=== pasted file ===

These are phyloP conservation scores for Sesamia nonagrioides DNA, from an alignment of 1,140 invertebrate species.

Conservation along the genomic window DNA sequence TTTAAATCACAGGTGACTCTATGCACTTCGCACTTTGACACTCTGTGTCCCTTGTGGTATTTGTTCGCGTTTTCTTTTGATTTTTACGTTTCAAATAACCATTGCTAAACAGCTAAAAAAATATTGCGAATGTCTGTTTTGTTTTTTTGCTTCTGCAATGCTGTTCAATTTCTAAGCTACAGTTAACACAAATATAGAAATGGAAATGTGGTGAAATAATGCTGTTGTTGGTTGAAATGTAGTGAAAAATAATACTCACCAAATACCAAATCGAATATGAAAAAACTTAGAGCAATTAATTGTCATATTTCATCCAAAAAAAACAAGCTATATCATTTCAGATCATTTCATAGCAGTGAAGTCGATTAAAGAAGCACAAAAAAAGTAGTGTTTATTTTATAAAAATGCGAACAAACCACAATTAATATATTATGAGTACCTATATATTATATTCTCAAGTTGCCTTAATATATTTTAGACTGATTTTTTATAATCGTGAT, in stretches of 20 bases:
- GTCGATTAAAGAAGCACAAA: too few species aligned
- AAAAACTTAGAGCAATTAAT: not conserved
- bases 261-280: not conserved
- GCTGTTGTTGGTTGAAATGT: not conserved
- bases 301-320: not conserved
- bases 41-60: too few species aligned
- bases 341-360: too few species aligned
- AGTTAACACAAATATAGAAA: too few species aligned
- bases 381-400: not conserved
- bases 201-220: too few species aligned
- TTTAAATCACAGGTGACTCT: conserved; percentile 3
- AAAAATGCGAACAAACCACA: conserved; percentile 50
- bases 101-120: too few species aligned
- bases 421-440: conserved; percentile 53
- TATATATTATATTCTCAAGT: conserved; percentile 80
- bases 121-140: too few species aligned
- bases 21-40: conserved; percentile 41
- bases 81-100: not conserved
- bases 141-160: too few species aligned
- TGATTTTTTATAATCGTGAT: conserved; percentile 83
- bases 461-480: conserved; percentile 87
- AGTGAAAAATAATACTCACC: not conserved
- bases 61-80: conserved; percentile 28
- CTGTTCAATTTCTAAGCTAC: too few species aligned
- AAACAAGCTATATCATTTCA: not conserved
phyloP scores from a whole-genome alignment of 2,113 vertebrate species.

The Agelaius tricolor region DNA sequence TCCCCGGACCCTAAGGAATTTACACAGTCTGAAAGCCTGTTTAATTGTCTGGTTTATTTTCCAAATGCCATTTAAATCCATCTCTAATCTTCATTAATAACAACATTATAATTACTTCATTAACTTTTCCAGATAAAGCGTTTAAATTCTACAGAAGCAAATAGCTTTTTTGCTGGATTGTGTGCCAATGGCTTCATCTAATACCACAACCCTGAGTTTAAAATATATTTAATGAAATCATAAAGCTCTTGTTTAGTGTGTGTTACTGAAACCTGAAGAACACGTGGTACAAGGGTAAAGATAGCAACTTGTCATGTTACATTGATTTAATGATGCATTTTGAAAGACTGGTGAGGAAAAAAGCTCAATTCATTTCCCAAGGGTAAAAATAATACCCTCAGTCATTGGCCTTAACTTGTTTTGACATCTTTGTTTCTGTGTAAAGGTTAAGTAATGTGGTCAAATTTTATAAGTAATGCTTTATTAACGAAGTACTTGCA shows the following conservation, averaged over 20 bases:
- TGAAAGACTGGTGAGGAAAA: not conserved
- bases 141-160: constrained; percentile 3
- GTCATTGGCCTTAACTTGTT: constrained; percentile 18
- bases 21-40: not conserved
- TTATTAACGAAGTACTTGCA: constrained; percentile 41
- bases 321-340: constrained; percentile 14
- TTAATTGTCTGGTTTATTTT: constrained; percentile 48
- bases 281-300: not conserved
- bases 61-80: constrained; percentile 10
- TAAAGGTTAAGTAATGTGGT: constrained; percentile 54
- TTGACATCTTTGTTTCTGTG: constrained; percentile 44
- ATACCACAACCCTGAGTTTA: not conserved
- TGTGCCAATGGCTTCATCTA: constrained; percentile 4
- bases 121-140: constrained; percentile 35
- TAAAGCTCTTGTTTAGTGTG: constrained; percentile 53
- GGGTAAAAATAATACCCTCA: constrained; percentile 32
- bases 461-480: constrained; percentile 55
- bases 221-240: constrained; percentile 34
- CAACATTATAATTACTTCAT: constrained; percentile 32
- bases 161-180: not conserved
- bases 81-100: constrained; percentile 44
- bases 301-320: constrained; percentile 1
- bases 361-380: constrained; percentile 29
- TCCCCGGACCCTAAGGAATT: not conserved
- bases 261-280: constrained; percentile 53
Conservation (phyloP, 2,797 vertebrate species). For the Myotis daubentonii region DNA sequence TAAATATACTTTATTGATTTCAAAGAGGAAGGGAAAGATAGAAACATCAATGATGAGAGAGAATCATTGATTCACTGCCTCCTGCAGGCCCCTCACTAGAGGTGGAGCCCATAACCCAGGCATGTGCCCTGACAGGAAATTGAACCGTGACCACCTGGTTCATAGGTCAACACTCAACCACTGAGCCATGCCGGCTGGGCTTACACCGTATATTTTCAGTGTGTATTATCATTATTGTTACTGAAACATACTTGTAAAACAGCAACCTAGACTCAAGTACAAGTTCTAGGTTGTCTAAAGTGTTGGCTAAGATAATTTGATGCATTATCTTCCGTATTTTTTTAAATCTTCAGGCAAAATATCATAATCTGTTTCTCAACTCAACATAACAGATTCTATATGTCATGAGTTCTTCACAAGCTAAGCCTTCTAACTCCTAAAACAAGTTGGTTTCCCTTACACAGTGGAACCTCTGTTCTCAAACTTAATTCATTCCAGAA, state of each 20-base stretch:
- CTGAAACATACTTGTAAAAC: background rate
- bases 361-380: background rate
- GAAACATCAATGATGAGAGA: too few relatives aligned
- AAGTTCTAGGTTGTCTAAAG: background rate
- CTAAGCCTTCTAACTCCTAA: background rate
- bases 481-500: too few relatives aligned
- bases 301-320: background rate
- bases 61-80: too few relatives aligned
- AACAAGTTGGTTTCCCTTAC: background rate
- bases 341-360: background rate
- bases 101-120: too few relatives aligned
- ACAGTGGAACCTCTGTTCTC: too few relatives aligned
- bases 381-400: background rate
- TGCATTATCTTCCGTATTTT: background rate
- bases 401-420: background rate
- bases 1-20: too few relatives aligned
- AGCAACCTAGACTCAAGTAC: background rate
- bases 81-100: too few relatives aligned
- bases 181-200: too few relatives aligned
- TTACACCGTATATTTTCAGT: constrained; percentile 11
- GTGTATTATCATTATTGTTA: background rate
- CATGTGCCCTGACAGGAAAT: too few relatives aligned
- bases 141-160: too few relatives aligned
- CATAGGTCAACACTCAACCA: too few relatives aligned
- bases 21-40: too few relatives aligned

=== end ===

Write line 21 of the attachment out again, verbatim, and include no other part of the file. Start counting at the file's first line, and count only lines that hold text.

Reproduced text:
- bases 141-160: too few species aligned